Posted by : Jameson Durall Monday, December 27, 2010
In the spirit of football season, my son has been asking often to toss the football around. He's always had a strong arm and throws the ball well, but is a bit hesitant when catching. I bought him a new football recently with soft tips which seems to have helped a bit but not entirely. He had yet to catch more than a couple of passes in a row so I decided to to turn it into a game.
I told him lets see how many in a row you can catch and when he caught the first one I showed a high level of excitement and encouragement for him. At that point, a light went off and it was really interesting to see. He then started aggressively trying to catch the ball and seemed to forget any fear of the ball itself hitting him. He had quickly caught 4 in a row and after dropping the next was anxious to try again. Then he went on a streak of 17 consecutive catches that really excited the both of us.
This got me thinking about the ways we can hit this spark in a player of our games and get them to compete against themselves and keep playing. Back in the NES days, I would play games like Super Mario Bros over and over in order to improve my time. I hear people talk a lot these days about how in game timers are "too gamey" but they are really effective and help promote this kind of self improvement.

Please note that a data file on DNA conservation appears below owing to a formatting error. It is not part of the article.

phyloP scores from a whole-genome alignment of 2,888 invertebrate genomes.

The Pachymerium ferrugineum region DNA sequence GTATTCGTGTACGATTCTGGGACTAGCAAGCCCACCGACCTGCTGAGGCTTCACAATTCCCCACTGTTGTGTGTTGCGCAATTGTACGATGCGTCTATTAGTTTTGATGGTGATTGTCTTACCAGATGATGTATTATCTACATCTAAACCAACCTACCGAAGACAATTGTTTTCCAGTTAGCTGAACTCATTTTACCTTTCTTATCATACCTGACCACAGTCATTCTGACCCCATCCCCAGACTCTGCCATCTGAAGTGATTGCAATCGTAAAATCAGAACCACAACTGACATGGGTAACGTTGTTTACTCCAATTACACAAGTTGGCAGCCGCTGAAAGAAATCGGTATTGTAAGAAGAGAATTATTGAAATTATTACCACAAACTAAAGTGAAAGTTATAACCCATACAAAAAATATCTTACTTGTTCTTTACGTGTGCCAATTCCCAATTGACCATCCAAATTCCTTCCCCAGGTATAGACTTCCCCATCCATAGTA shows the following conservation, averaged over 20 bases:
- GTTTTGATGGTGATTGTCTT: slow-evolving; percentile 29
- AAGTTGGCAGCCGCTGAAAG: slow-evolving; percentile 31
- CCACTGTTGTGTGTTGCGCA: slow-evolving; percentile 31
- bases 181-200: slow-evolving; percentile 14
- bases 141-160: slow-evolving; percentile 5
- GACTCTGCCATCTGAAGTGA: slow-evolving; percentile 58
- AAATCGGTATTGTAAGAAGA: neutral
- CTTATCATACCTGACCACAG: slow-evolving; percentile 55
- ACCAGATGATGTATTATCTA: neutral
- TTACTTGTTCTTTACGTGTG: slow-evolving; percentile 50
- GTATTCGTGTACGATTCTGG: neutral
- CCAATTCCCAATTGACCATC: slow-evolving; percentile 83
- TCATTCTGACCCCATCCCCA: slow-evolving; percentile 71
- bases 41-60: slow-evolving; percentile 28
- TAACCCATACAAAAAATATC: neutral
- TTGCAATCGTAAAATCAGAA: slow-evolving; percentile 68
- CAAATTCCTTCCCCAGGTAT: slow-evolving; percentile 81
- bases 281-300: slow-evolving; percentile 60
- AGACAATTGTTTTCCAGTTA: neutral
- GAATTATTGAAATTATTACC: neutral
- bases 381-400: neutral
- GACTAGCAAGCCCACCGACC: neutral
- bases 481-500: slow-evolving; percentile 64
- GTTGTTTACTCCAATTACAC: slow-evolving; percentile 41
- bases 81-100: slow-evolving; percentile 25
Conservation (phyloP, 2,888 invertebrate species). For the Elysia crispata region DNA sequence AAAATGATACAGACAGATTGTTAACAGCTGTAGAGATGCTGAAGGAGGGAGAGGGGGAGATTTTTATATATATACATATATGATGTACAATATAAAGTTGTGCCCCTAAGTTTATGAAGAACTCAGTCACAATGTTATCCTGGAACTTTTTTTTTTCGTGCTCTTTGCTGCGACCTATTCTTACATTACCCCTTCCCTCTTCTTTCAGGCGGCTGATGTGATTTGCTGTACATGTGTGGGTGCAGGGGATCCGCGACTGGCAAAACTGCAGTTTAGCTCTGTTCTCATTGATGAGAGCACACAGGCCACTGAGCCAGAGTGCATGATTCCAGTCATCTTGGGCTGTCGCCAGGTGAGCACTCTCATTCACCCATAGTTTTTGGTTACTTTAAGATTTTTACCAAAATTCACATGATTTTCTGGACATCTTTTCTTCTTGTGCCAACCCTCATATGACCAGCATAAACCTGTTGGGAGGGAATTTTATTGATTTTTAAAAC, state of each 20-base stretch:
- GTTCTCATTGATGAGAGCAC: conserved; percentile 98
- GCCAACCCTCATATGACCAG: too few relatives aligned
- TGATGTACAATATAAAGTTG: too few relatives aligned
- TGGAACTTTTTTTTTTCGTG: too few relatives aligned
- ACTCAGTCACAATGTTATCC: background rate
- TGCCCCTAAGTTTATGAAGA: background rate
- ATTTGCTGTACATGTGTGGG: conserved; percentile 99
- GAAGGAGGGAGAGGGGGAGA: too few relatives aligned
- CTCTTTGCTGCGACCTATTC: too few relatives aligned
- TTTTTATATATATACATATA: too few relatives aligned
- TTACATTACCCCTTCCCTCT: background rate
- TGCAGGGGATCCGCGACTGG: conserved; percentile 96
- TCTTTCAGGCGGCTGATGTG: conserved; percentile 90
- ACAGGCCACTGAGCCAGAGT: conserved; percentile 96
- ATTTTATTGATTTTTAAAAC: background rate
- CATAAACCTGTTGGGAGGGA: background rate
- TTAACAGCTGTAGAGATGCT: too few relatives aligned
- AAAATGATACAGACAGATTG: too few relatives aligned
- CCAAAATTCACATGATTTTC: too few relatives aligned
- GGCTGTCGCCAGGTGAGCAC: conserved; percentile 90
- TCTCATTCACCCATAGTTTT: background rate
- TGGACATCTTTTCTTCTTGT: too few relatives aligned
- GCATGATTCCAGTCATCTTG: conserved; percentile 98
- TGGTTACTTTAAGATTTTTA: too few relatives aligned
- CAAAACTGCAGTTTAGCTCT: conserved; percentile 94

Open World games are probably the best example of providing a "Play" experience in modern gaming and most do a good job of giving the player plenty to do and goals to achieve. But to give a more fitting example of what i'm talking about, a friend of mine once told me that when playing Grand Theft Auto San Andreas that a group of friends would take turns seeing who could pull off the longest wheelie on a motor cycle. That kind of motivation was likely not though about during development or at the very least focused on very little.
Leaderboards are an interesting mix of self improvement and outside influence. Not only does it give the player a continually moving bar to achieve but it also allows them to see how well their friends are doing an be able to promote their accomplishments. Does this kind of accomplishment count as in game or does it fall more into the current generation of achievements and out of game rewards?
These days I play a game to the end and then move on...but that is probably just a change in me more than games themselves. I'm not really sure what a game could do for me to put lots of extra hours into it just to improve my performance. Do you think games have enough of this type of gameplay these days? What can we do to get more of this in our games?